Sponsored By

WBA proposes simplifying wifi architecture

Wifi industry body the Wireless Broadband Alliance has put forward proposals for a single operator-managed wifi architecture, instead of the multiple versions currently in play.

Andrew Wooden

May 24, 2023

2 Min Read
View of a Businessman holding a Wifi router and data - 3d rendering

Wifi industry body the Wireless Broadband Alliance has put forward proposals for a single operator-managed wifi architecture, instead of the multiple versions currently in play.

Operator managed wifi appears to be a term which does what it says on the tin – wifi which is managed by an operator. What’s being proposed is a framework that will combine multiple standards to streamline wifi data collection, wifi management, configuration, and optimization of home networks.

The WBA says it’s driving this because currently there are several different operator-managed ‘wifi solutions’ on the market which use different methods for data collection, communication between the Customer Premises Equipment (CPE) and the cloud, remote management, and mesh formation.

We’re told ‘each approach tries to solve the same problems in a different way, which yields non-interoperable and non-reusable solutions’ and therefore a holistic solution for an operator-managed wifi network would be a desirable thing.

The paper’s purports to put forward a reference architecture ‘that combines the benefits of all available standards’ – including Wi-Fi Alliance (WFA) Wi-Fi EasyMeshTM, Wi-Fi Certified Data ElementsTM, and Broadband Forum (BBF) User Services Platform (USP) Data Models TR-369 and TR-181.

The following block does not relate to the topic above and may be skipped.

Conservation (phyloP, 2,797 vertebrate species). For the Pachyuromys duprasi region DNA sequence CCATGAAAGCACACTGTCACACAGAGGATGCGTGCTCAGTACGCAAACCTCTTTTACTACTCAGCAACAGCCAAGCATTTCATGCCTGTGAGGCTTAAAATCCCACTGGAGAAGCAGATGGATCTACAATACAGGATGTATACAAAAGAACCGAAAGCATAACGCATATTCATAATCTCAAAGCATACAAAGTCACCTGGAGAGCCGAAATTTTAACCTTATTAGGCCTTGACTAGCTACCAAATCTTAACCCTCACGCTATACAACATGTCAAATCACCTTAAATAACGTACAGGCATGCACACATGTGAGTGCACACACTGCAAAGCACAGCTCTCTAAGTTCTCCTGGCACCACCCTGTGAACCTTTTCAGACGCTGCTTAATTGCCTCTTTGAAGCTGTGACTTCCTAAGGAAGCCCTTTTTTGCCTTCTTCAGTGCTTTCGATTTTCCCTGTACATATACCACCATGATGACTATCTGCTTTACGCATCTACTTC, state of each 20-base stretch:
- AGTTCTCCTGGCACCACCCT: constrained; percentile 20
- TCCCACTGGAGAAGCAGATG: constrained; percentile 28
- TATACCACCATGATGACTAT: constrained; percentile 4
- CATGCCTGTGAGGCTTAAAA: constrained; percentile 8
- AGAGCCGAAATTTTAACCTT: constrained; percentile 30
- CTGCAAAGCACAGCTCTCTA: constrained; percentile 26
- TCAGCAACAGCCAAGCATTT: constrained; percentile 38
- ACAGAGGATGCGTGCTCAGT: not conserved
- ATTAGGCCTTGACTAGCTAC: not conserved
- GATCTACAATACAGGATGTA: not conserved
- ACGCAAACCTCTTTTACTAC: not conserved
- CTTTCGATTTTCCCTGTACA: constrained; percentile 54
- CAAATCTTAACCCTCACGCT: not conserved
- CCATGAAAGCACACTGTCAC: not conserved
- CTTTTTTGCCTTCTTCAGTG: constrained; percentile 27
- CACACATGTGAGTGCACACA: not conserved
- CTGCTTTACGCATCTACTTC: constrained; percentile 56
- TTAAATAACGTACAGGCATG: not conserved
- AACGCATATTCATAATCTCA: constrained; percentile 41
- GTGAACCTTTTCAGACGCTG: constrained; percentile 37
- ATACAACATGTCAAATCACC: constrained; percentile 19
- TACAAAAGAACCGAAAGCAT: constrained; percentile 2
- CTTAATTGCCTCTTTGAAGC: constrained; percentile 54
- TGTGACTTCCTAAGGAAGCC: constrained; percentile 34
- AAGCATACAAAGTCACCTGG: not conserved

“Wi-Fi and internet have become interchangeable terms in recent years,” said Tiago Rodrigues, CEO of the Wireless Broadband Alliance. “A user’s perceived quality of experience is therefore tied to the performance of their in-home Wi-Fi network. This is putting pressure on operators to better manage their residential Wi-Fi services.

“There are countless operator-managed Wi-Fi solutions currently on the market, all using different proprietary or standard methods for data collection, remote management, mesh formation, etc, making it extremely difficult for operators to provide a consistent level of service for their users. WBA and its members are seeking to change that with a new reference architecture that combines the best standards into one, holistic, cost-effective solution.”

Sascha Dech, System Architect and Lead Developer User Interfaces at Deutsche Telekom added: “As an industry we are always trying to get faster internet speeds to our customers. While we are making progress in  getting it to customers homes, we also see an increasing demand to get proper managed residential Wi-Fi solutions in place. Standardization of components helps us to deliver on our key promises, a great user experience as well as having a reliable and fast connection to the internet.”

It’s quite in the weeds stuff but the point seems to be there are a few different technologies/approaches to setting up wifi in the home in play at the moment, and it would be simpler if there was just one – which on the surface seems like a fair enough proposition. The WBA name checks BT and Deutsche Telekom as collaborators, so the next step would presumably be to gauge what the rest of the market thinks about it.

 

Get the latest news straight to your inbox. Register for the Telecoms.com newsletter here.

About the Author(s)

Andrew Wooden

Andrew joins Telecoms.com on the back of an extensive career in tech journalism and content strategy.

Get the latest news straight to your inbox.
Register for the Telecoms.com newsletter here.

You May Also Like